Experts with the Texas AgriLife Extension Service are advising beef cattle producers to use caution and strategic planning when thinking about restocking herds after drought. David Anderson, PhD, Texas AgriLife Extension livestock economist, says ranchers affected by drought need to ask themselves how long it will take for pastures to recover and what might happen later this summer.
Although moisture conditions have improved in some areas affected by last year’s drought, AgriLife Extension state forage specialist Larry Redmon, PhD, says producers should always consider the threat of drought. “My take is people should be stocked for drought at all times,” he says. “People can reduce the risk of potential drought and not have to worry about doing any buying and selling. If you have a good year, there are lots of ways to use that extra grass. You can’t feed your way out of a drought. You can easily spend more money trying than the operation can generate over several years.” Redmon says in a good year ranchers who have extra grass can either bale it, graze it or lease it out for grazing. “If you are completely destocked, stay out a year and let that pasture recover for a year before coming back in,” he says. “Overall, I just think it’s a little too soon to start restocking. I think producers need to be very cautious; remember, more is not always better.”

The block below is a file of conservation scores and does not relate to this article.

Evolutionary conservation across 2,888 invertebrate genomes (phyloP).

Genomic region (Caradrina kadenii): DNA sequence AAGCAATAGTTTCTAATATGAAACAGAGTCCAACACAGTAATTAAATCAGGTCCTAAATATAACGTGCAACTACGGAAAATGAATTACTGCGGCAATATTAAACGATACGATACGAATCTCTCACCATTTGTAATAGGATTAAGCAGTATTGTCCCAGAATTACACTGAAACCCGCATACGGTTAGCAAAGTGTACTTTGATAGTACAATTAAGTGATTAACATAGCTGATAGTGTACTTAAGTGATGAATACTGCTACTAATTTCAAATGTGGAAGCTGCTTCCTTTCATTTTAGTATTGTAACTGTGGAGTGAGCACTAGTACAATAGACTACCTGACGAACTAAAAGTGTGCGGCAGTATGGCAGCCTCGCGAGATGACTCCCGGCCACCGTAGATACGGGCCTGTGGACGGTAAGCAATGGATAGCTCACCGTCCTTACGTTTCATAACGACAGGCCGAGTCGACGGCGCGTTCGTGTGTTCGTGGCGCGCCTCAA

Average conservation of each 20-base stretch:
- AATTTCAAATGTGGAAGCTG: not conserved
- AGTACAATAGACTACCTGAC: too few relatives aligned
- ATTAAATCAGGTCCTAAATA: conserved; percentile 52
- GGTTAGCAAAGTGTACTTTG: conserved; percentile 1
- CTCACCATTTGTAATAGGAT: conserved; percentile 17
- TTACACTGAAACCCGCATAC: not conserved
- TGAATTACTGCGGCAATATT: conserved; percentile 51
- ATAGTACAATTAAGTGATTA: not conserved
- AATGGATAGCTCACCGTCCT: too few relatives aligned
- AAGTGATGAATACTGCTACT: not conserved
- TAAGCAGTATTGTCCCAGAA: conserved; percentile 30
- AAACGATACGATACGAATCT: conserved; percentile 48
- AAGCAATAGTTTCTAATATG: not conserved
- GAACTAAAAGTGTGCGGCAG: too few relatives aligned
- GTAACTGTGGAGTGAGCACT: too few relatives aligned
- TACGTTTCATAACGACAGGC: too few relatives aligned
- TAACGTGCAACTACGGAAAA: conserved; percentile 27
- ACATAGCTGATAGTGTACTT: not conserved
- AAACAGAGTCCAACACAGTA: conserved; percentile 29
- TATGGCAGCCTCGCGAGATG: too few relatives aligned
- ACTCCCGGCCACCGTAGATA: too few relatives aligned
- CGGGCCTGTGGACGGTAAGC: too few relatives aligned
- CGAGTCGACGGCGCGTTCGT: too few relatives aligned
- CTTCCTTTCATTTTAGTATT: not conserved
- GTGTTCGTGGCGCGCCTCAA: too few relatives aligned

Anderson says from an economic standpoint, ranchers who decide to rebuild need a plan. “They need to think seriously about stocking rates and have some sort of plan,” he says. “Another thing they need to be looking at carefully is how much you fed last year and what feedstuffs you already have.”
For related information on restocking and herd rebuilding, visit MoreCowsNow.com.